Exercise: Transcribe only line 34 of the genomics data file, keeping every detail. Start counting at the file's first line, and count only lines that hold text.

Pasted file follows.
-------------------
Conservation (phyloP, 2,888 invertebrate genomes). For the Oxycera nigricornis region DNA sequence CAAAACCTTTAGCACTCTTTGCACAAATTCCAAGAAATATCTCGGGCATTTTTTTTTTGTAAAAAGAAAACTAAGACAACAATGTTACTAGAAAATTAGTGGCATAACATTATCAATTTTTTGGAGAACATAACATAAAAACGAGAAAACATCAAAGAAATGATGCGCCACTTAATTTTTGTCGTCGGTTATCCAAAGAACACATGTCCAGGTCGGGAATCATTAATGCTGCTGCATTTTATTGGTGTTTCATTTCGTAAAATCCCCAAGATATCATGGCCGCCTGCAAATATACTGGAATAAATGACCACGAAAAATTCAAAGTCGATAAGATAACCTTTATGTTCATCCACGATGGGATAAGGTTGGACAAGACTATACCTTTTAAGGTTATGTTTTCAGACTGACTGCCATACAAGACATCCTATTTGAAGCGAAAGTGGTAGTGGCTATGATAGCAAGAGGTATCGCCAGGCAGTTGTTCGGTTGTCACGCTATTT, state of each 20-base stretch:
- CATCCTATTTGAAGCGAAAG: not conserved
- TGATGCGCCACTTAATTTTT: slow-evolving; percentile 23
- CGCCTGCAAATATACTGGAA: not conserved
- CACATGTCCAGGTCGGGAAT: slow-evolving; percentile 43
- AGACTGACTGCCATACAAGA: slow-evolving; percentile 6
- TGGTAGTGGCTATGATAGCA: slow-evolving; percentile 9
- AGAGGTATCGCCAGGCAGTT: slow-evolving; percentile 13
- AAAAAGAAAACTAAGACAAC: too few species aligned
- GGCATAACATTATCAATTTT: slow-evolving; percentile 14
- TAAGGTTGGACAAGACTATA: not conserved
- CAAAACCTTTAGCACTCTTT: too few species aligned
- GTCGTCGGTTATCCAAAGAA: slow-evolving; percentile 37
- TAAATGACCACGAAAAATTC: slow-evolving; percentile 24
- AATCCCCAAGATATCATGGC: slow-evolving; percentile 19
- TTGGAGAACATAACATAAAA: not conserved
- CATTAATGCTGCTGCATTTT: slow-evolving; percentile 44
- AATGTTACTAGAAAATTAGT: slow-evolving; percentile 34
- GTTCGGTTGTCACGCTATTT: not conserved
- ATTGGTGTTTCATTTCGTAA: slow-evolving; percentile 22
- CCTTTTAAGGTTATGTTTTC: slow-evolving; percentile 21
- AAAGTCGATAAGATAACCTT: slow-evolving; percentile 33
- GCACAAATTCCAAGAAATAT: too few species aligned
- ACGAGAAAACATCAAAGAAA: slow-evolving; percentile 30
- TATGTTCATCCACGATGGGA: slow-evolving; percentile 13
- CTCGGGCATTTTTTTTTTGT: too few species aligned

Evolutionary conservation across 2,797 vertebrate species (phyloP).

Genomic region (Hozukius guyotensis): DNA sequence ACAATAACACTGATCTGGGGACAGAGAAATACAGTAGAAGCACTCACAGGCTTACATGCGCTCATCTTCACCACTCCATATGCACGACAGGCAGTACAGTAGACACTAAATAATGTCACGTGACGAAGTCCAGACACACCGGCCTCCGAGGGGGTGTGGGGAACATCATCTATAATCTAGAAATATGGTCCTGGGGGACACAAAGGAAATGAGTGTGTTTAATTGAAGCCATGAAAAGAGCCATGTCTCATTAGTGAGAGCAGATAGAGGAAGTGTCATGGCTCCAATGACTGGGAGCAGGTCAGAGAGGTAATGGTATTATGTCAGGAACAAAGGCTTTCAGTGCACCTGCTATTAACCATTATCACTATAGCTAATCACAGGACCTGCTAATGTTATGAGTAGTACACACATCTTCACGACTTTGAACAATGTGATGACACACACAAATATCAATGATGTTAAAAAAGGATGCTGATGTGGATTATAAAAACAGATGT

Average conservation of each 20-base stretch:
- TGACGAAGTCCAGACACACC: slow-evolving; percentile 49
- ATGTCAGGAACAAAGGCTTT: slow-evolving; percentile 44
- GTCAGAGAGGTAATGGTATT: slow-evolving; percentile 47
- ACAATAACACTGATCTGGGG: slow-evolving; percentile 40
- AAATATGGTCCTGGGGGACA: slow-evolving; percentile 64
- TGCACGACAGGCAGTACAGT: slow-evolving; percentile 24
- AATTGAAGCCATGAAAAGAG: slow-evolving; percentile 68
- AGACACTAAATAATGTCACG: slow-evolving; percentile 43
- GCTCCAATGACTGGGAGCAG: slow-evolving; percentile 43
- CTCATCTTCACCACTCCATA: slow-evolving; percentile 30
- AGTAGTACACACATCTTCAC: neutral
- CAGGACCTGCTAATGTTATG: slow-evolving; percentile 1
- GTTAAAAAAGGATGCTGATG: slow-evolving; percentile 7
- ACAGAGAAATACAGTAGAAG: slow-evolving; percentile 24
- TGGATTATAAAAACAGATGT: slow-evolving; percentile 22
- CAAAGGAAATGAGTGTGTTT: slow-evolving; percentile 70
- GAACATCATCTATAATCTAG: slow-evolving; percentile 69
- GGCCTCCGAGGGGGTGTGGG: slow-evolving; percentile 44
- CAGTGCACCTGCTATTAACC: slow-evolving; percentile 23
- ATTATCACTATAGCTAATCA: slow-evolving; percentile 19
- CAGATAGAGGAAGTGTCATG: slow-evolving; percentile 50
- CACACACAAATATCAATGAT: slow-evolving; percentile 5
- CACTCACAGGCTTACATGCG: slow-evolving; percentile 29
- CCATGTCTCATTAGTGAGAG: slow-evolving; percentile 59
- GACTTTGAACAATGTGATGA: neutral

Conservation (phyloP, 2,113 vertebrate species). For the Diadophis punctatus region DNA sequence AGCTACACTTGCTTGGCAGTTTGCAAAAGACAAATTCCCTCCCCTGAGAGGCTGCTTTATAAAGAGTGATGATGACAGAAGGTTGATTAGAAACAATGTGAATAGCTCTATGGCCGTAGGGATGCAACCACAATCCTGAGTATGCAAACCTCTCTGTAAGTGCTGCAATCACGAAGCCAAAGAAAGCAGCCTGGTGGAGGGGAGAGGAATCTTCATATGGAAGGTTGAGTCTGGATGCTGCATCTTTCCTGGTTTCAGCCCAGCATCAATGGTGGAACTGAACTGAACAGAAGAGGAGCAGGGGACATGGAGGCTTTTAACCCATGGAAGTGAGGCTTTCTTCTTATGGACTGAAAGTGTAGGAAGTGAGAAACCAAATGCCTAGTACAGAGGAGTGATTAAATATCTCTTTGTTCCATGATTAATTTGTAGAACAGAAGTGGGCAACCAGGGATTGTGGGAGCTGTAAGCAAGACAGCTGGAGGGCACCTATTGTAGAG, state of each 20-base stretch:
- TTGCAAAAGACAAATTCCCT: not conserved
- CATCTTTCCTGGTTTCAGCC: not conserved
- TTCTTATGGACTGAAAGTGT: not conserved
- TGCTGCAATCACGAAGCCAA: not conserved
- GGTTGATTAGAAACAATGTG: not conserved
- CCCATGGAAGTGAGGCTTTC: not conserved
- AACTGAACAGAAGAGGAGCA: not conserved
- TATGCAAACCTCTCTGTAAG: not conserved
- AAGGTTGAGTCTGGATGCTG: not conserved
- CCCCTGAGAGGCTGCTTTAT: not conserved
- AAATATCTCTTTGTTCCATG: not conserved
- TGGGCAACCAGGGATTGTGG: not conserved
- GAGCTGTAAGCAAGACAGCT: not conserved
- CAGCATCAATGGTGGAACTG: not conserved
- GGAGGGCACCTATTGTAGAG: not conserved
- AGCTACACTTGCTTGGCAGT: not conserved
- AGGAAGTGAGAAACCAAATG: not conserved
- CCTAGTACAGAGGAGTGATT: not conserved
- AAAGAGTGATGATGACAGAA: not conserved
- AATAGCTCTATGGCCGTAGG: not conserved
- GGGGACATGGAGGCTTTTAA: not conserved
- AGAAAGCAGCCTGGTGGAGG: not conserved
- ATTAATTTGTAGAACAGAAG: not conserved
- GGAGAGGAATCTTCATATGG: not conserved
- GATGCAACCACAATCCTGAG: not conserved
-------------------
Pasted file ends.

- AAATATGGTCCTGGGGGACA: slow-evolving; percentile 64